'Honour of my life' - Former crime commissioner reflects on time in role
- Credit: Steve Adams
Norfolk's former police and crime commissioner has described serving those in the county as the "honour of my life".
Lorne Green was elected as Norfolk's police and crime commissioner (PCC) in 2016 having previously served as a Canadian diplomat for 30 years.
Mr Green, who had also served as secretary general of the World Nuclear Transport Institute in London for 11 years, stood down from the role before this month's PCC elections.
But ahead of the 75-year-old being formally succeeded by the county's newly elected crime commissioner, Giles Orpen-Smellie on Thursday (May 13) he has reflected on his tenure.
Mr Green, who spent an extra year in office after last year's elections were cancelled due to coronavirus, said: "It's been the honour of my life to be given the opportunity to represent the men, women and children that live in Norfolk.
"I sought to do it with passion and found it enormously fulfilling."
Mr Green said the first half of his role included ensuring Norfolk had a police force that was "fit to combat the crime prevention and law enforcement challenges of the 21st century".
He said there were now more men and women in uniform on the streets of Norfolk than when he took over and hailed the fact all front-line officers in the county now had body worn video cameras.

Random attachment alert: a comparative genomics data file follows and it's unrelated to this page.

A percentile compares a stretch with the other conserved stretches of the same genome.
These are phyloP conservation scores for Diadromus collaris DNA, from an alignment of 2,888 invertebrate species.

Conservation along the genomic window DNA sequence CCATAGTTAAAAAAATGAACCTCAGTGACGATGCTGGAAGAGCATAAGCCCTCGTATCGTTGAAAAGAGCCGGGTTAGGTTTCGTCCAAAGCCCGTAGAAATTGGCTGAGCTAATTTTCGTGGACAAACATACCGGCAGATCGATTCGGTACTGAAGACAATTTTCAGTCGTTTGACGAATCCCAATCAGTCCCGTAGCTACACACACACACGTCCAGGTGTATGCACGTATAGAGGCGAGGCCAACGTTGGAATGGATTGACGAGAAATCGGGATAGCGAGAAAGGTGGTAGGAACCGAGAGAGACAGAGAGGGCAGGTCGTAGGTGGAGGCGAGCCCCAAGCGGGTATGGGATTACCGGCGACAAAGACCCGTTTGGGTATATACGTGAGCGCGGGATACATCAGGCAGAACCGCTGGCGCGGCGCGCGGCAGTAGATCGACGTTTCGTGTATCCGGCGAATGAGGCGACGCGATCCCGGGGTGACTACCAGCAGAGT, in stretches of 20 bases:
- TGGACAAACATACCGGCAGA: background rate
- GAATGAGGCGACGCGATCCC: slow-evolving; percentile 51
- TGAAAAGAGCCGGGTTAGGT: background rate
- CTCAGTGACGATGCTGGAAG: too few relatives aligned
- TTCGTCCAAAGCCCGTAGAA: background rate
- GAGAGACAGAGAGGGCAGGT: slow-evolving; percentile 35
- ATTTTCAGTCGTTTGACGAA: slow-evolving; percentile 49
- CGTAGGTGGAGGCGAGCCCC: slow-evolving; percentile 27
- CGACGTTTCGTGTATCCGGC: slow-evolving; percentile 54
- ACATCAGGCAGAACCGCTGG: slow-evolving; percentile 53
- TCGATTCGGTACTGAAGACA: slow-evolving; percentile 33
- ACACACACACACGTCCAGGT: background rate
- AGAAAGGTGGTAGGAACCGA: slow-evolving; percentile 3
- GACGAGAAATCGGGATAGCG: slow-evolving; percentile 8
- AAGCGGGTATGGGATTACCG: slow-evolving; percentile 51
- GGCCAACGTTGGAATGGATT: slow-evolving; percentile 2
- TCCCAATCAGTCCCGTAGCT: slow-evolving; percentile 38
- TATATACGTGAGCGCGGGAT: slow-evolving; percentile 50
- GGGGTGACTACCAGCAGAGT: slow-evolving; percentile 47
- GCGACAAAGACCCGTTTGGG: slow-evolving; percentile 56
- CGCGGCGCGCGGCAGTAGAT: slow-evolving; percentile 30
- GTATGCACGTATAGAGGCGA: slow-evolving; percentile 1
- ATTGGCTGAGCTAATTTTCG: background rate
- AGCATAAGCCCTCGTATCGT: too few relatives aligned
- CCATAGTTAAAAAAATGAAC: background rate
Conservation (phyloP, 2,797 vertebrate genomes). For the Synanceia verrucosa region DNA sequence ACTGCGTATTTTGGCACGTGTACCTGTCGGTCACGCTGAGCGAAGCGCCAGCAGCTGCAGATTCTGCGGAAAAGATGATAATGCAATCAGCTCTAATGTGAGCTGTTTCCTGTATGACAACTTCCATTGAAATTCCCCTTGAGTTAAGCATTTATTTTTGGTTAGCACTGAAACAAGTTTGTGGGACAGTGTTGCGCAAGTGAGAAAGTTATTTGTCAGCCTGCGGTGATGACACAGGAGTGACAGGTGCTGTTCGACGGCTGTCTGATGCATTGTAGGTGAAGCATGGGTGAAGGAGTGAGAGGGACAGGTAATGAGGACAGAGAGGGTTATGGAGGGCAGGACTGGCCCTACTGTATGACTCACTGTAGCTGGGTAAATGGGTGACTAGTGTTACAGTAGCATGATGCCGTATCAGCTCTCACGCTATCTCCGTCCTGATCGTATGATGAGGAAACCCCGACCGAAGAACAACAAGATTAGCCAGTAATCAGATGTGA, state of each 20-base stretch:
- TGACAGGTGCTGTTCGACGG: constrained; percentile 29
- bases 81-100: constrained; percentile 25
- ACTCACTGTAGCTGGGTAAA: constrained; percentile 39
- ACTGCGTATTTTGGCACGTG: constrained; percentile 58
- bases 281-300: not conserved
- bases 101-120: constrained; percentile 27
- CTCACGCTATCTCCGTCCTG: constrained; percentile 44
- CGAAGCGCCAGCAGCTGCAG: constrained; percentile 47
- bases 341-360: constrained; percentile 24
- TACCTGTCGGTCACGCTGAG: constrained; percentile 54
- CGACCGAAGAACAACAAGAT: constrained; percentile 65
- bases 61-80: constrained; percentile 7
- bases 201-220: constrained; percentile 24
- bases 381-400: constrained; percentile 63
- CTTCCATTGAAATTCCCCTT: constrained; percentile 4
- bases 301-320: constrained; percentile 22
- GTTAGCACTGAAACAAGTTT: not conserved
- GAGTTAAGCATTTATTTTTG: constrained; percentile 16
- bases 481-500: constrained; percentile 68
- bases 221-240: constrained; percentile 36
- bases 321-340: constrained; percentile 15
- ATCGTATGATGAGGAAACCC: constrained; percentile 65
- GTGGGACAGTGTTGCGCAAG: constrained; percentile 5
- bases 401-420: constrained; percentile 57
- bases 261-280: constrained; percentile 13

Mr Green said when he took up office Norfolk had no drones but now has a "fleet of them that have saved lives".
The former PCC has also sought to "look after the welfare" of Norfolk officers and has been vocal in his support for increased sentences for those who assault emergency workers.
In September last year the government announced the maximum sentence was being doubled to two years for those convicted of assaulting police officers, ambulance workers and firefighters.
Mr Green said the other half of his role was in terms of "the victims and the vulnerable in our midst" and trying to increase support for them which he has found both challenging and fulfilling.
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During his time in office Mr Green had been behind controversial proposals to switch control of the fire service from county hall to his office, although the plans were later shelved.
He paid tribute to those supporting him in the PCC office, insisting it had been the "best team" to have worked with.
But Mr Green he insisted he "doesn't look back" and was now focused on the next venture in his life - developing land near his home in West Norfolk into a nature reserve and arboretum.